Thursday, June 23, 2011

By The Wind's Twelve Quarters

—Photo by Chris Moon, Sacramento

—Tartoum by Carol Louise Moon, Sacramento

Emerald grass, cool with dew—
I pretend this open field is mine
to share with you between feasts.

I pretend this open field is mine,
an inheritance from my father
from Wales, traveling with their trunks.

An inheritance from my father
of silver coins could not buy
what God has given us.

Silver coins could not buy
this golden new beginning
right here in our new land.

Traveling with our trunks
I share with you between feasts
what God has given us,
right here in our new land.


—James Lee Jobe, Davis

A rumor races down the freeway,
faster than any of the vehicles.

Cars whisper this rumor to trucks,
and so on.

is coming!

The long trucks move to the far right.
The foreign cars all move to far left.

In the middle lanes, moderate Californians
wonder what to do.

Wait for Jesus to pick His own lane?
Exit and genuflect from the frontage road?

Ascend into Heaven body, soul,
and Ford F-150?

Far to the rear, just at the horizon,
a light is growing.

Yes, a beautiful Heavenly light,
growing fast.

Then Jesus tops the rise at 80 miles per hour
in a rag top cherry-red 1957 Chevy Bel Air.

He has a muscled out 454 engine with dual carbs,
Hooker headers, and a Hurst shifter.

A rumble like thunder
shakes the freeway.

Jesus downshifts, gooses it, and starts passing everyone,
switching from lane to lane, smooth, perfect.

The Allman Brothers' Statesboro Blues
blasts out through His windows.

Jesus nods His head
to the Southern beat.


—James Lee Jobe

Red tomatoes grow sweet in the warm,
glowing sun.

The magpie, with a pretty yellow bill, steals
the catfood one piece at a time.

Cool winds wander up through the Delta,
lightening July's concerns.

Tell me, why do we make war
when there is so much to do?

Why do we go on killing
when there is so much to see?

Daylight returns over the heights of the Sierra everyday,
just when we need it.


—James Lee Jobe

Limestone and granite,

and pools of perfectly clear,

cold water.

A sky worthy of Van Gogh.

The sweet singing

of birds; a hummingbird

that drops out of nowhere,

A red-tail hawk

circling low, hunting.

Raccoon droppings.

A sister of a river,

full of fun, full of spirit.

Snow melt trickling

across the clean trail.

A medicine wheel

of pebbles on a flat, gray boulder

by the edge of the noisy river.

Praying alone

at the dog end of winter.


—James Lee Jobe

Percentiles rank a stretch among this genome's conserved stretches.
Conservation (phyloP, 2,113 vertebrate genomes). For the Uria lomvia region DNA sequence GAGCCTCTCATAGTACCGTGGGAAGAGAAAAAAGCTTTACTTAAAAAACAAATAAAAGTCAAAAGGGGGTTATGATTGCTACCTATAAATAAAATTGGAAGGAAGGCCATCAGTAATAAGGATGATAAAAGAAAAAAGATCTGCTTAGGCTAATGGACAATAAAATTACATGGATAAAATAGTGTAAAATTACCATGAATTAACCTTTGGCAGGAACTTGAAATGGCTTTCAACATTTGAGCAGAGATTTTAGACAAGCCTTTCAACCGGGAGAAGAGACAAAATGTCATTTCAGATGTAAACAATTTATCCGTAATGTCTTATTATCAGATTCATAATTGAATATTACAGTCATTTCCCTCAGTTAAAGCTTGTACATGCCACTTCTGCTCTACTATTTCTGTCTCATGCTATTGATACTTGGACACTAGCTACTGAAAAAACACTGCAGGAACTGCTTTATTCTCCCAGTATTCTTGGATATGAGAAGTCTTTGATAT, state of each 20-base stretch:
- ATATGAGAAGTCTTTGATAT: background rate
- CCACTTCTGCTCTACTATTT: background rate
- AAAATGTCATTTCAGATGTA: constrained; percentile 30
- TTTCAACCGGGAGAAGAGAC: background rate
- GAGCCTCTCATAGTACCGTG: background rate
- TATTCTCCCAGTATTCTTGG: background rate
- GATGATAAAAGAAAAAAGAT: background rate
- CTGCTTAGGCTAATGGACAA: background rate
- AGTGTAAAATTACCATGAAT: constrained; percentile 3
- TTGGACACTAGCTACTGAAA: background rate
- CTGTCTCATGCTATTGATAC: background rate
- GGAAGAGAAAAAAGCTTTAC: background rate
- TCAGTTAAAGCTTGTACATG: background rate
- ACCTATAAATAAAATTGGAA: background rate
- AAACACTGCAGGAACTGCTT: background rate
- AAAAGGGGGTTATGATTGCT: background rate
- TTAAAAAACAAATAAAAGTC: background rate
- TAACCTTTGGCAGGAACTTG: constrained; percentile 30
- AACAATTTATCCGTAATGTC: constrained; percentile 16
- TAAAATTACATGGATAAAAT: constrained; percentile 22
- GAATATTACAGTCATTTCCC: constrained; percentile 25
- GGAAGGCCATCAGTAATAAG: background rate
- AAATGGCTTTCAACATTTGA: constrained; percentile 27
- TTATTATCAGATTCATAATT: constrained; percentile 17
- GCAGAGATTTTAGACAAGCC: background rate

I have spent some time
with that river.

Walking the trails
of all three branches.

on gigantic granite boulders.

Swimming deep
in the cold pools.

Watching red-tail hawks
and turkey vultures.

Listening to the wind
through the jack pines.

And I was never alone,
never afraid.

Rattlesnakes, bears;

Falling, drowning;
it could happen.

But nothing ever
touched me.

God was there, guiding my feet, my hands,
leading me on.

Pulling me up from the deep, cold water into the fresh air,
into the light of the kind, warm sun.


—James Lee Jobe

One foot in the grave
and one foot on the pedal,
I was born a rebel      —Tom Petty

I like to listen to Tom Petty

with a Sacramento freeway rolling

underneath me and the sun herself

singing along    —hey hey hey!

I was born a rebel! The city unwinds

around me, a snake coiled and built

with sweat, steel, concrete, asphalt,

and more than a few complaints.

Even the skyscrapers rock back

and forth in time with music—

down in Dixie on a Sunday morning!

My old station wagon throbs and pulses

with the beat, then finally gives up, stands

on its hind wheels and dances! I dance, too!

Look at the middle-aged man, dancing

with his car on Interstate 80!

Finally, even the other commuters join in!—

I've got one foot in the grave, one foot

on the pedal, I was born a rebel!

I like to listen to Tom Petty

with a Sacramento freeway flowing

underneath me. I was born a rebel.

I was born a rebel.


—Taylor Graham, Placerville

Look, here's a footprint—
proof in sand that someone passed
this way, toe pointed north,

honeycomb-tread so worn
it must be one of those friend-
adventurers crossing paths in the dark

with me, between the common
landmarks—a cairn; a monolith; a beam
of light on a rock-eroding coast;

at high-water line, a message
in a bottle; a new star full of shine.
They say, bottle-messages

are useless, pure poetry.
But here's an ancient tale I hold up
to the light, and twist until I can

discern my path inside. Every
shoreline is a threshold.
Should I leave the message

as a sign, and save the bottle, or
toss it back to sea? Or might I sail it
with our story on the universal waves?


—Katy Brown, Davis

The weaving of this poem began
with naming the stars in a yard at night;
with planting wild roses from cuttings:

local landscapes of a larger world.
The almond tree outside a window
became the ladder to a crow’s nest

on the pitching roof of a post-war house;
a trip to the basement to fetch jelly,
a raid on a pirate’s cave.

The landscape of this poem
is a complex web of several childhoods,
several hauntings by luminous spirits.

We’ve each learned the language of rock
and tree. We chart our separate courses
by the wind’s twelve quarters.

We share a common star, lost
out beyond Arcturus: our most personal
beliefs, shared between us like a song. . . .


Today's LittleNip: 

Art: vehicle and destination.

—Stephen Dobyns


—Medusa (who hopes you got a chance to see yesterday's photos by D.R. Wagner, which were posted late due to a Blogspot iss-ee-yoo...)

—Photo by Ronald Edwin Lane, Colfax

—Ronald Edwin Lane

This snow will pass
The landscape will change
Even that etched in glass
Won’t remain the same